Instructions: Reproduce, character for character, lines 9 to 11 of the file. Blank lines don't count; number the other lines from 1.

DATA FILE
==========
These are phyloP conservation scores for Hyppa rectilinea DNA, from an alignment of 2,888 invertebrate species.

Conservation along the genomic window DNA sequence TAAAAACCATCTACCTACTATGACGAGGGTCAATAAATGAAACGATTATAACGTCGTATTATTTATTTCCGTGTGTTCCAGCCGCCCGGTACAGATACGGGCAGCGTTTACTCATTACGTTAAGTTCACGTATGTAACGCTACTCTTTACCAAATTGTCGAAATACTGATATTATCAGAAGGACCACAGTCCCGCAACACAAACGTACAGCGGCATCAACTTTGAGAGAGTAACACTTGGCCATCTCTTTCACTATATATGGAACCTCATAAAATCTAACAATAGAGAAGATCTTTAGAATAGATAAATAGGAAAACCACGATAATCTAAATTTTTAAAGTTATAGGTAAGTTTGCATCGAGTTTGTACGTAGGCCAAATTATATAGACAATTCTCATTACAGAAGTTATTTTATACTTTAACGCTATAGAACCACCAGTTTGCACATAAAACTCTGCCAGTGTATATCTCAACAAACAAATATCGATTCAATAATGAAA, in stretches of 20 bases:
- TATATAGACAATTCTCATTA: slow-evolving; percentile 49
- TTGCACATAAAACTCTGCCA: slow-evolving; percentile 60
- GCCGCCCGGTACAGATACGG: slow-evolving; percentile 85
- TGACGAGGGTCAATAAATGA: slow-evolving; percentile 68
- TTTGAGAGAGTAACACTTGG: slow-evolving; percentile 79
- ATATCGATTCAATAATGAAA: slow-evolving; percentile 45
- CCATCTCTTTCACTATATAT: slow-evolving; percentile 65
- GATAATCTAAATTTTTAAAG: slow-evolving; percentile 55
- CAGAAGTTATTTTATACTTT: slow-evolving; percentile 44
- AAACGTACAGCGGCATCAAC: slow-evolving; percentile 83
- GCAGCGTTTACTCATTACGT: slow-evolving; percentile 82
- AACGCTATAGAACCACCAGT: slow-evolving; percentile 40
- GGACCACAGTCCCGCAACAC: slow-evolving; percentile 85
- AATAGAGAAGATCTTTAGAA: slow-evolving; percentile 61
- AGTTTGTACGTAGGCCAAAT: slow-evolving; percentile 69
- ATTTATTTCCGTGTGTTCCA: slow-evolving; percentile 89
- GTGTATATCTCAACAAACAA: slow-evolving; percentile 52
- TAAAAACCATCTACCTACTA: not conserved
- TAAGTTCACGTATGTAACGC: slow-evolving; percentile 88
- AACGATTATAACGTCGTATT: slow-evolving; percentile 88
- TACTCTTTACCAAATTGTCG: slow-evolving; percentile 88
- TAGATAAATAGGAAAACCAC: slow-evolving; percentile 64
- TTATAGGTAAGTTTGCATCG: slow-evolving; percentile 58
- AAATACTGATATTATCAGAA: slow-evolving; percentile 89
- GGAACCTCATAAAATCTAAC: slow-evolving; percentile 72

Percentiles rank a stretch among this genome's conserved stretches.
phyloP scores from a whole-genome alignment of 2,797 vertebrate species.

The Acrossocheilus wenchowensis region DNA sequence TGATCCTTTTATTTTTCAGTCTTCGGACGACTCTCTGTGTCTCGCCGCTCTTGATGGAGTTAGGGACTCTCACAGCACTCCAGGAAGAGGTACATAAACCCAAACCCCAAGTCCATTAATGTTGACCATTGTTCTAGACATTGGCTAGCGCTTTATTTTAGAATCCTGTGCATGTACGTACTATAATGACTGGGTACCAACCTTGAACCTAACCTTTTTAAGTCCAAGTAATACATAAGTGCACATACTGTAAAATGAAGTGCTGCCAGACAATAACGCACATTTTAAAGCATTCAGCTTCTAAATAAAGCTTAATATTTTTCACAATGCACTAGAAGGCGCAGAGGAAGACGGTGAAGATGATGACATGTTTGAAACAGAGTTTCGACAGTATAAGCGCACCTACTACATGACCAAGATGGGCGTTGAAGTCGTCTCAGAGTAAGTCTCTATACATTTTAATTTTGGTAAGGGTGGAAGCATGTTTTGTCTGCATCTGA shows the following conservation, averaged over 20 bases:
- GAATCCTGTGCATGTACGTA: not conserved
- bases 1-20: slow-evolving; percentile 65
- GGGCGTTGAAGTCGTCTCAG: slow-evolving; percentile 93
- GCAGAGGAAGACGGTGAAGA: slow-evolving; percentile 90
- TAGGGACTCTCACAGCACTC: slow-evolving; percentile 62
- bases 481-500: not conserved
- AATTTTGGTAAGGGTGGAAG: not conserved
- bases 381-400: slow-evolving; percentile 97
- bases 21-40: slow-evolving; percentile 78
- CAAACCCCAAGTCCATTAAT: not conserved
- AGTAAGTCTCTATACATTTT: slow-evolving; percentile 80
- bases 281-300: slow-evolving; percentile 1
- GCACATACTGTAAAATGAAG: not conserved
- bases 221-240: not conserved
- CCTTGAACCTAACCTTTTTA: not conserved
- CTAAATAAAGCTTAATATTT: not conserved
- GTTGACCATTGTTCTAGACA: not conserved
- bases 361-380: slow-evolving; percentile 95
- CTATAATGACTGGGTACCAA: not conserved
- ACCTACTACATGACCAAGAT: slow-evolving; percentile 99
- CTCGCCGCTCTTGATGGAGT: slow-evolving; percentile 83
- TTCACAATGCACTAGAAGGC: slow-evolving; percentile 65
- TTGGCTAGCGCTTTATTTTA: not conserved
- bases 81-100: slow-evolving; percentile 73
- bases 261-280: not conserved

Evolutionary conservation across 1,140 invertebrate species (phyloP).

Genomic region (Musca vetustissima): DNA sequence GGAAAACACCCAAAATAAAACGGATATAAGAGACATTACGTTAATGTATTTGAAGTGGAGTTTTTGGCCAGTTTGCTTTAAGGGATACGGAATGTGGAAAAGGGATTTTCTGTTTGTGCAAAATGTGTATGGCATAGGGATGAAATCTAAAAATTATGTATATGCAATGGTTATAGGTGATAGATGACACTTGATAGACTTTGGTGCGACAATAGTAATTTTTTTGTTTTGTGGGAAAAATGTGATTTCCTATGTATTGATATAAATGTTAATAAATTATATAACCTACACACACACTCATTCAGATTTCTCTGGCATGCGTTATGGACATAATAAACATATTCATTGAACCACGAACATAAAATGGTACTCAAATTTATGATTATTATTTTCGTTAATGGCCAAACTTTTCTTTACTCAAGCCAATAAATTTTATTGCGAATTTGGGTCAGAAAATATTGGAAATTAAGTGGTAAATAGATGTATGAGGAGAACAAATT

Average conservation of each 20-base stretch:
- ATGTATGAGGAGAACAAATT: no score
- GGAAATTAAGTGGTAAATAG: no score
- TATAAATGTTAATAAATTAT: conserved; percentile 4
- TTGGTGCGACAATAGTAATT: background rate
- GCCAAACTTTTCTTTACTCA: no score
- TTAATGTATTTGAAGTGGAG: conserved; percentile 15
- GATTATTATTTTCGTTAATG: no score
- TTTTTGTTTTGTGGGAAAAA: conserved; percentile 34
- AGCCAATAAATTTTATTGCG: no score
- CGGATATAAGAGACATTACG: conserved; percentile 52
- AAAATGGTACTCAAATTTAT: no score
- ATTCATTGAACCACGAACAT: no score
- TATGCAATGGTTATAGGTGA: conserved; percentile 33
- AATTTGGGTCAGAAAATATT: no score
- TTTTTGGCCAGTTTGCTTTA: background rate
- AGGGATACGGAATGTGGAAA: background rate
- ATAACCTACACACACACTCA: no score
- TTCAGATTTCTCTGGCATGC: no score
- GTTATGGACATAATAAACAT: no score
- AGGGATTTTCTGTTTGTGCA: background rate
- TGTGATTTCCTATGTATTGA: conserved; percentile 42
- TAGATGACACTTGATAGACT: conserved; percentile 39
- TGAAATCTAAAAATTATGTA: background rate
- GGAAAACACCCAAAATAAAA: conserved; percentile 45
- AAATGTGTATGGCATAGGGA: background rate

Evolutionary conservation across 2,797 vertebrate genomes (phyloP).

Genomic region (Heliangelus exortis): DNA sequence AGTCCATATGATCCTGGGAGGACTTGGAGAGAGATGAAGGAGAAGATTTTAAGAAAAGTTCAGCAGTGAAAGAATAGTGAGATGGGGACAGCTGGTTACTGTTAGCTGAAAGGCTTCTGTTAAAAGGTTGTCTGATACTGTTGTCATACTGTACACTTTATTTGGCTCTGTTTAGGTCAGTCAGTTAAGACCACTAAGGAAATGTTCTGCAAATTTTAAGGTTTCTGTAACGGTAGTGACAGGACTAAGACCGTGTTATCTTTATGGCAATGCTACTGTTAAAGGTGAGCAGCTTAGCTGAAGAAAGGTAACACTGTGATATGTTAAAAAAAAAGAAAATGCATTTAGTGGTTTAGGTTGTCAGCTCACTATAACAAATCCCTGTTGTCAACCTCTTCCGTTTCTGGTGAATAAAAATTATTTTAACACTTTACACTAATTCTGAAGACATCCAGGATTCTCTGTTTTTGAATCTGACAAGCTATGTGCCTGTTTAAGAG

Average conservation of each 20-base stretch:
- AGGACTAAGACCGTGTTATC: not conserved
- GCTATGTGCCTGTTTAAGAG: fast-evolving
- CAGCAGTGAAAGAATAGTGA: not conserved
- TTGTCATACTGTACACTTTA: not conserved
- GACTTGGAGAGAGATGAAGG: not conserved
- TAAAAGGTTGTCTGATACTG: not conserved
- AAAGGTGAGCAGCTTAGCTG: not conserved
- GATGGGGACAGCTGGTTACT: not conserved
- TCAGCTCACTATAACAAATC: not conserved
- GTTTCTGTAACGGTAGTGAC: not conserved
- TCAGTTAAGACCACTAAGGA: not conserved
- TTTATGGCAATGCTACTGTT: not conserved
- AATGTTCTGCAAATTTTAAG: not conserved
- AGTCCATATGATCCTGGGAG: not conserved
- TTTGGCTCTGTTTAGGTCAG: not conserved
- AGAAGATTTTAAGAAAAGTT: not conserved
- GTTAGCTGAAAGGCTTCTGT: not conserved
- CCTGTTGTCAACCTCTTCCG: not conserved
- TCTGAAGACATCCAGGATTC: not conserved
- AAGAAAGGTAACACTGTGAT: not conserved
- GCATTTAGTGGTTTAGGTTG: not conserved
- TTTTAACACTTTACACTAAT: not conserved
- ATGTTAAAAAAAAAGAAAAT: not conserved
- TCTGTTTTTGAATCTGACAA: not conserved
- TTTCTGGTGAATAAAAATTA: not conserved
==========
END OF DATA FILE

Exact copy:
- CCATCTCTTTCACTATATAT: slow-evolving; percentile 65
- GATAATCTAAATTTTTAAAG: slow-evolving; percentile 55
- CAGAAGTTATTTTATACTTT: slow-evolving; percentile 44